Wall Street’s Tricky Game With States' Debt

We've talked a lot on this show about the debt strangling so many states and cities across the country.

According to the Wall Street Journal, 15 states are facing budget gaps nearing $27 billion and Illinois, no surprise, is in the worst shape with a $13 billion deficit. Now, news that Wall Street has found a way to essentially short some of this debt; traders will be able to bet against the very cities and towns and counties and states that they live in.

Here's how it works: these investments - called credit default swaps - would require sellers to compensate buyers if a city or state misses a payment on debt - or other words, if they default.

Now, this isn't as rare as you might think.

In fact, in a recent interview, Meredith Whitney, a well-known analyst, said 50 to 100 municipalities could default on debt in the next year alone, totaling nearly $2 trillion, if that were to happen it would mark a huge change.

Between 1970 and 2007, there were just 54 defaults, according to Lebenthal and Company. To be sure, the market for these souped up derivative  investments--some $50 billion--right now is tiny compared to the size of the municipal market, which is $2.8 trillion.

But these investments could create huge headaches for small investors, and the very governments whose debt is at issue.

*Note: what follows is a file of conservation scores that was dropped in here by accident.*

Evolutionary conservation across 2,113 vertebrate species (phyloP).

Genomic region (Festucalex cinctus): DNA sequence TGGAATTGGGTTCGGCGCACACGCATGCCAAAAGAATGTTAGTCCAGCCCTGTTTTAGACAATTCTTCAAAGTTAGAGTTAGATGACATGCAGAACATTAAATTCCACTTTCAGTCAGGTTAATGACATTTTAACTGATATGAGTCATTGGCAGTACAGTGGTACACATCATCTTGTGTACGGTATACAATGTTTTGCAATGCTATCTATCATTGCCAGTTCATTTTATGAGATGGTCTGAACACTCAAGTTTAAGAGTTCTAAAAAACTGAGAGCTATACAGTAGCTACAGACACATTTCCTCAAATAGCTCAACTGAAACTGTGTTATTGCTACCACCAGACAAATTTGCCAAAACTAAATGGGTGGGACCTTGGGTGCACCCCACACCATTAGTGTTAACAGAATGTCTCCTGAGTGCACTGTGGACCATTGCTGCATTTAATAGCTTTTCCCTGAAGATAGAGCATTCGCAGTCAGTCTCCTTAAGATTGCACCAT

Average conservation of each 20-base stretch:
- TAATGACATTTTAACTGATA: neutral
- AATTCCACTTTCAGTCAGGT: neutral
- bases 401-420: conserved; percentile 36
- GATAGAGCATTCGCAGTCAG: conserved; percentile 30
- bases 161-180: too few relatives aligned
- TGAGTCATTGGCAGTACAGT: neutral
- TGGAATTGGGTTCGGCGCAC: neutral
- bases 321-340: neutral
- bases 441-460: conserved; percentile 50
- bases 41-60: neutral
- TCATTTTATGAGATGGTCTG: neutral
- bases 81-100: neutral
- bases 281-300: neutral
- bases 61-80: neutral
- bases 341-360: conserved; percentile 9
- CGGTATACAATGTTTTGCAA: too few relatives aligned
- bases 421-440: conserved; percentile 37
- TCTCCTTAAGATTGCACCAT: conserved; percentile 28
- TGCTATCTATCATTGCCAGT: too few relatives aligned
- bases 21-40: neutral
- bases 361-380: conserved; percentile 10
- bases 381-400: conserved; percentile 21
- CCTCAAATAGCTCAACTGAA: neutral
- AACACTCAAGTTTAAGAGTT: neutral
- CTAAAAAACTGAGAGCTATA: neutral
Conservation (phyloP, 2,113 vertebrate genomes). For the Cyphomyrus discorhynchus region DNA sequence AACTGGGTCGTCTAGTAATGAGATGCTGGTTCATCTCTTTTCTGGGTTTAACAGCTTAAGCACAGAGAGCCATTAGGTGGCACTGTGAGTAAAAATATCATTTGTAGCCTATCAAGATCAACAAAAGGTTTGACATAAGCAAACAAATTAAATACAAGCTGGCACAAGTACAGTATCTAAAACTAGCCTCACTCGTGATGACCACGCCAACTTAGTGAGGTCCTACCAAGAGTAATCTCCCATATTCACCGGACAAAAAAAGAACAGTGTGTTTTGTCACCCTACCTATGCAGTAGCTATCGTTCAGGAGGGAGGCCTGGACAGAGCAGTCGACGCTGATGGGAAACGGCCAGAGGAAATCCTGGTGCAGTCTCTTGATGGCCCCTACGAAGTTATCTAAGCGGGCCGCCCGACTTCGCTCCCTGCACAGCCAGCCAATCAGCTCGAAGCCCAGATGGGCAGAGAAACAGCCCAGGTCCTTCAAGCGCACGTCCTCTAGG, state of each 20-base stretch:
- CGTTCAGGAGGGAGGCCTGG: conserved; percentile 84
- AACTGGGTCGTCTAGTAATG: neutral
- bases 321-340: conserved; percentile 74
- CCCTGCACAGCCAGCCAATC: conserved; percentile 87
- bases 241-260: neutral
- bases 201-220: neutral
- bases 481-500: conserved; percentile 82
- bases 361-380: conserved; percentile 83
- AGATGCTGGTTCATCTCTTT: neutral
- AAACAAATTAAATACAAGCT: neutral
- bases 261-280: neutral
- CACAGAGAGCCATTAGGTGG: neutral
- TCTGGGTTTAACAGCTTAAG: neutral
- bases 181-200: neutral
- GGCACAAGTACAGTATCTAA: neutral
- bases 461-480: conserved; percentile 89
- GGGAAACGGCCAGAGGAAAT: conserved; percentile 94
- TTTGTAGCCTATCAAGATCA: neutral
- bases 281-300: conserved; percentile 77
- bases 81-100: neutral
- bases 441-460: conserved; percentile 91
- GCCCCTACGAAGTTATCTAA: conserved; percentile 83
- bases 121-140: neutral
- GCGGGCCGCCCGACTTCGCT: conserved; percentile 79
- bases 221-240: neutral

Here's why:

Individual investors-- usually retirees-- are the biggest holders of municipal bonds; some two-thirds of these investments are in the hands of mutual fund owners, many of whom are relying on returns for retirement.  They are the ones at risk.

Second, many market participants are worried about whether trading in derivatives connected to muni bonds could make a bond route worse than it otherwise would be.

For example, what if a fair-sized city were to default? Investors might leave the market like they leave the stock market from time to time. Borrowing costs would skyrocket.

Muni swaps would be in the money, but local governments might find it impossible to raise money.

John longo, an investment strategist at MDE Group,  who watches the market, puts it this way: "Sometimes the tail can wag the dog... shorting can put stress on municipalities."

Proponents of these swaps say they will make the market more transparent.  Maybe so, but my advice is this:  stick with muni bonds mutual funds from companies you know.

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